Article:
The museum is housed in one of the most beautiful historical buildings of Athens. Known as Villa Ilissia, the museum’s building used to belong to Sophie de Marbois-Lebrun, Duchess of Plaisance. Designed by the architect Stamatis Kleanthis in the 19th century, it combines elements from both Classicism and Romanticism. Due to the unconventional lifestyle of the Duchess of Plaisance, who had an interest in occultism, Villa Ilissia is one of the most mysterious Athenian buildings. More precisely, it has been the epicenter of countless urban legends involving secret séances and ghost sightings; a common interest among the members of the high society of the late 19th century.


The Byzantine and Christian Museum is open every day between 08:00-20:00, except for Tuesdays, when it remains closed till 13:00. Admission fees vary between 4€-8€.


5. Acropolis Museum

Acropolis Museum, Luna Zhang, Source: Unsplash


One of the most recent additions to the Athenian cultural scene is no other than the Acropolis Museum. It houses more than 4,250 ancient artifacts from the archaeological site of the Acropolis Hill, including the Caryatids. These were the marble maidens that carried the roof of the Erechtheion Temple on their heads. Although there were six in total, one Caryatid was taken by Thomas Bruce, also known as “Lord Elgin,” during the Ottoman occupation of Greece. The missing Caryatid is displayed at the British Museum.


The Acropolis Museum was founded in 2009 to restart the negotiations for the return of the Parthenon Marbles from the United Kingdom. It has replaced the first museum that was built in 1874 on the Acropolis Hill to safeguard the artifacts found on the site. One of the reasons the British Museum initially denied the return of the sculptures was the alleged “bad conditions” of the old building. The main motivation behind the completion of the new building was the elimination of such complaints.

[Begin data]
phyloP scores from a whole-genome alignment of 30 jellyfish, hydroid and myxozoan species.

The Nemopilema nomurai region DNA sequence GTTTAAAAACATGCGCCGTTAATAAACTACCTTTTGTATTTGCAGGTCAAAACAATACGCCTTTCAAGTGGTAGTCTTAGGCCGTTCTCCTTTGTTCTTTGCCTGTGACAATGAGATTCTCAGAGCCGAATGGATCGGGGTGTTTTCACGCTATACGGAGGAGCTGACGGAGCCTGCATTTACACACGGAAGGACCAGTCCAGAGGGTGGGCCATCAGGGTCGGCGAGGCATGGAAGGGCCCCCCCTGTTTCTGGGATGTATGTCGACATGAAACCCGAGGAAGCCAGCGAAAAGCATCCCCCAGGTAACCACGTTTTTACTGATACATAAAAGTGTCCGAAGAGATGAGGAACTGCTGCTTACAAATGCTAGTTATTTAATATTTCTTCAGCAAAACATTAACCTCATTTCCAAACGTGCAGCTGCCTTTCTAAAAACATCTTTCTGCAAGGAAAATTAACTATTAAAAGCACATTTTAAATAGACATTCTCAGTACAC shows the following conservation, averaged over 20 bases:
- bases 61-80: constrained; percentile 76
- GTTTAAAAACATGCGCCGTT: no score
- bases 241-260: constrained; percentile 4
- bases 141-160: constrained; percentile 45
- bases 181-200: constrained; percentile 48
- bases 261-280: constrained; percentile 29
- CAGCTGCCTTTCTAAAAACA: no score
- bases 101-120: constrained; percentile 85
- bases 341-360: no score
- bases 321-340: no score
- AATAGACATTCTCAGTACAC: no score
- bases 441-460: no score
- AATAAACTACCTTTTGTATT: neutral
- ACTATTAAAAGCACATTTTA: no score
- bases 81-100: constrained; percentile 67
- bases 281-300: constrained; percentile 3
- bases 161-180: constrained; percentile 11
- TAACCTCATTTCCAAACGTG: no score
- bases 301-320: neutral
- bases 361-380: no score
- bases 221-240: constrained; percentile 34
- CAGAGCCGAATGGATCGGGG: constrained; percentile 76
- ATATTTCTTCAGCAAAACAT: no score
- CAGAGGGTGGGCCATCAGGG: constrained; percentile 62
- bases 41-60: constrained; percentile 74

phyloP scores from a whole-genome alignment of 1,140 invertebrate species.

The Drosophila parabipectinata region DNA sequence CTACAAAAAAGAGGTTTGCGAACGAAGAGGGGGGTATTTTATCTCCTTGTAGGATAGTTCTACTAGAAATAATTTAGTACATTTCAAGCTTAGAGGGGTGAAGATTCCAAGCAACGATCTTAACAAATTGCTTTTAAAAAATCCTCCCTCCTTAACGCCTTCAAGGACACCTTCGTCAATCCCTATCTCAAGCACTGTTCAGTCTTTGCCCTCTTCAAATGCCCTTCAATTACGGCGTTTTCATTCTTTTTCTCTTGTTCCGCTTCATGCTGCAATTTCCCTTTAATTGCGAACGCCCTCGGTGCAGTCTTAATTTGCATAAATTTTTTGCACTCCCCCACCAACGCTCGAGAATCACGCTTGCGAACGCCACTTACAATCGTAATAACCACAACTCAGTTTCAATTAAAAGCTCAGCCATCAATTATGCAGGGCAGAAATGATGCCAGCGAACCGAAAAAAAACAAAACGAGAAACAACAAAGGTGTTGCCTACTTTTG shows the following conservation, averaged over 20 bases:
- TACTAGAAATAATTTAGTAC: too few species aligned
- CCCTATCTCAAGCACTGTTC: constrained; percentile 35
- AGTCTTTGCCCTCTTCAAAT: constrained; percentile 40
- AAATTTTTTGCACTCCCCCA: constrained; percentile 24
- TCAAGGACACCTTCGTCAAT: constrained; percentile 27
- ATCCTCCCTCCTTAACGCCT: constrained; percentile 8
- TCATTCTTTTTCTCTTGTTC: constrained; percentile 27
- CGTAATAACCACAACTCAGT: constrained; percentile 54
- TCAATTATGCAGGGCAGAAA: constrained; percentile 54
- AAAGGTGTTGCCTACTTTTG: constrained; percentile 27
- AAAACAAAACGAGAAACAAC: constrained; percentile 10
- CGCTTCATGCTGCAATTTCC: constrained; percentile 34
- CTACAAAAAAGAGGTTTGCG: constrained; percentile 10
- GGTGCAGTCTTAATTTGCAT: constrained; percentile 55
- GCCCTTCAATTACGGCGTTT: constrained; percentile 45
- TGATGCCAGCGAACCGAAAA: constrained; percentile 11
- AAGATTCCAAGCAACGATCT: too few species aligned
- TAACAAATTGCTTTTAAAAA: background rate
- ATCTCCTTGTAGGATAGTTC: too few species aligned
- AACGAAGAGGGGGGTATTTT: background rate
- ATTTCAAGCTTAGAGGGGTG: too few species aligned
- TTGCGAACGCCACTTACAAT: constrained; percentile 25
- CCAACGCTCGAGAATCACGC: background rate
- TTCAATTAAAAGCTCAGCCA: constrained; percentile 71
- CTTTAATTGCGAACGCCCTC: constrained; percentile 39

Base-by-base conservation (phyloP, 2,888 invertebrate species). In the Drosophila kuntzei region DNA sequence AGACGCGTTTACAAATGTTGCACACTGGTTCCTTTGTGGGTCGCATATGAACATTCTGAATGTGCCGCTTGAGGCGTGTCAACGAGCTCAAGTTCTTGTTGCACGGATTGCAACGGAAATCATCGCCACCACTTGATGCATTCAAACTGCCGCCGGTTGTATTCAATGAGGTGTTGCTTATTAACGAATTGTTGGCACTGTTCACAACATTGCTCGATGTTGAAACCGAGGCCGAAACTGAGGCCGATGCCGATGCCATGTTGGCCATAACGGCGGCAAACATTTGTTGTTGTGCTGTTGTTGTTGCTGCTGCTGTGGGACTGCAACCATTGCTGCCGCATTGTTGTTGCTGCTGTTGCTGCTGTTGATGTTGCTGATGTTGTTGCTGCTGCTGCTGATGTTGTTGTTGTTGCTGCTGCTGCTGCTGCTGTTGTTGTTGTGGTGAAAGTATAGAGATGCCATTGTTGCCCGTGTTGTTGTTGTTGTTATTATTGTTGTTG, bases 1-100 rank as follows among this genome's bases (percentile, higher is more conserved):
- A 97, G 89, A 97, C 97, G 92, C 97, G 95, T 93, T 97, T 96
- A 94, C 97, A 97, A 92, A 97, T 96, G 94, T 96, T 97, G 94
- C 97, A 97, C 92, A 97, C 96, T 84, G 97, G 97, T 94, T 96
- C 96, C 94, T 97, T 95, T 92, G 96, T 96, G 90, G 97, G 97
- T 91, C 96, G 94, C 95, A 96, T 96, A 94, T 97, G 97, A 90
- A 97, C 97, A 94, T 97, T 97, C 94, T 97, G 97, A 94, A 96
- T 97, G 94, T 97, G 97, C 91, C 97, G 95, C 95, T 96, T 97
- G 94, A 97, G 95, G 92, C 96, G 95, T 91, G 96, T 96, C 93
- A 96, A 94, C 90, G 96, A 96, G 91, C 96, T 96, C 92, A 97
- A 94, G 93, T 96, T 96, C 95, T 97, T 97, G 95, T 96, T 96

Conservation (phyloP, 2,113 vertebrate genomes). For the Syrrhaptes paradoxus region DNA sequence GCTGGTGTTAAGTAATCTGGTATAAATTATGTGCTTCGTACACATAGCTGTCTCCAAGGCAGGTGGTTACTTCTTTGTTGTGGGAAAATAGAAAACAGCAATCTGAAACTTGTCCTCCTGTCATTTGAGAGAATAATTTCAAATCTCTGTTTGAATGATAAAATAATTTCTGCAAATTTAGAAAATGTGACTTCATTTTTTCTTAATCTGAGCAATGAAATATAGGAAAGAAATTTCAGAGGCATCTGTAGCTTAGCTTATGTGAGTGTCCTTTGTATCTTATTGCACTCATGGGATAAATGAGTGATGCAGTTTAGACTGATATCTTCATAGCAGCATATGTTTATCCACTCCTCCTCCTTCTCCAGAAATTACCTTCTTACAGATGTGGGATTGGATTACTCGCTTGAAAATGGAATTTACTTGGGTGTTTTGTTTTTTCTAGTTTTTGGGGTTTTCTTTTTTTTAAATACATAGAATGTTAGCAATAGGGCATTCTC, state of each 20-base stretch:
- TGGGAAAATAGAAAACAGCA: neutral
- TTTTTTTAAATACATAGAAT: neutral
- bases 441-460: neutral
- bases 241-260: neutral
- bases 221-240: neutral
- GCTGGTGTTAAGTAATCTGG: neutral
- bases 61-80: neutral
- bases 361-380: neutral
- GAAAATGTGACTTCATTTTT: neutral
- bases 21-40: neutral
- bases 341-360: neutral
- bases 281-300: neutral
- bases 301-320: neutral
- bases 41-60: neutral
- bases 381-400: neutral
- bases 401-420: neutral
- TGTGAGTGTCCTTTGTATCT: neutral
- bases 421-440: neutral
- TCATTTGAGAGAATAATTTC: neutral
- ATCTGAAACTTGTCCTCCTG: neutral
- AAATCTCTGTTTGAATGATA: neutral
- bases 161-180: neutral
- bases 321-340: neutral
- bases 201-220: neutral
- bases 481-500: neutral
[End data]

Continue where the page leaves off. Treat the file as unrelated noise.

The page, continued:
Exterior view of the new Acropolis Museum, Zsófia Fehér, Source: Pexels


Located in close proximity to the Acropolis Hill, the new museum can be recognized from a distance thanks to its unique modern design. The architect behind it was no other than the French-Swiss Bernard Tschumi, commonly associated with deconstructivism.


The Acropolis Museum is open every day of the week and the ticket prices vary between 5€-15€, depending on the season. The entrance is located right next to the Acropolis subway station.


6. Museum of Cycladic Art

Museum of Cycladic Art, Source: Athina Guide


Recognized for its minimalism and sophisticated simplicity, Cycladic art has been one of the main influences of modern art. The ancient Greek art movement, which flourished in the Aegean islands during the Bronze Age, has its own dedicated museum in Athens. The Nicholas P. Goulandris Foundation, also known as the Museum of Cycladic Art, is located two blocks away from Benaki Museum. Housing more than 3,000 items from the private collection of Nicholas and Dolly Goulandris, it is one of the most popular museums in Athens. The collection of Goulandris has since been donated to the Greek state and the museum is a non-profit legal entity.


The Museum of Cycladic Art is based at the Stathatos Mansion, another beautiful neoclassical building with a rich history. Designed in 1895 by Ernst Ziller, the villa has a rich history, as most of the buildings on Vasilissis Sofias Avenue do.


It can be reached easily from Syntagma Square and Evangelismos subway station, while it remains open every day of the week except for Tuesdays. Ticket prices vary from 6€-12€.


7. Numismatic Museum 

Numismatic Museum, Mathias Volzke, Source: Documenta14


An important Athenian museum with one of the most impressive façades in the city is the Numismatic Museum. It houses a collection of over 500,000 of coins, medals, and other related artifacts that often date back to 1400 BCE. Its permanent collections consist of a large number of ancient Greek and Byzantine coins, including a golden (Y)perpiron.


Established in 1834, it was initially considered a branch of the National Library of Greece. It took many years until it found its permanent location at Iliou Melathron, the former residence of the Schliemann family. The beautiful building is another work of Ernst Ziller, this time combining elements of the Neoclassical, Exotic, and Renaissance movements.


The Numismatic Museum of Athens is open every day except for Tuesdays and Wednesdays, while ticket prices vary from 3€ to 15€. The building is located in close proximity to Syntagma Square, towards the Academy of Athens.


All Athenian museums remain closed during national holidays, such as Christmas day, with the exception of “Ohi Day” on the 28th of October. On that day, many museums are not only open but also offer free entrance to all visitors.

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By Marialena PerpirakiMSc. Media & Convergence, BA Communication, Media & CultureMarialena is a journalist and content writer with an interest in comparative mythology and folklore. She holds a BA in Communications, Media & Culture from Panteion University of Athens and an MSc. in Media & Convergence Management from AAU, Austria. She is the creator of the cross-media platform Helinika.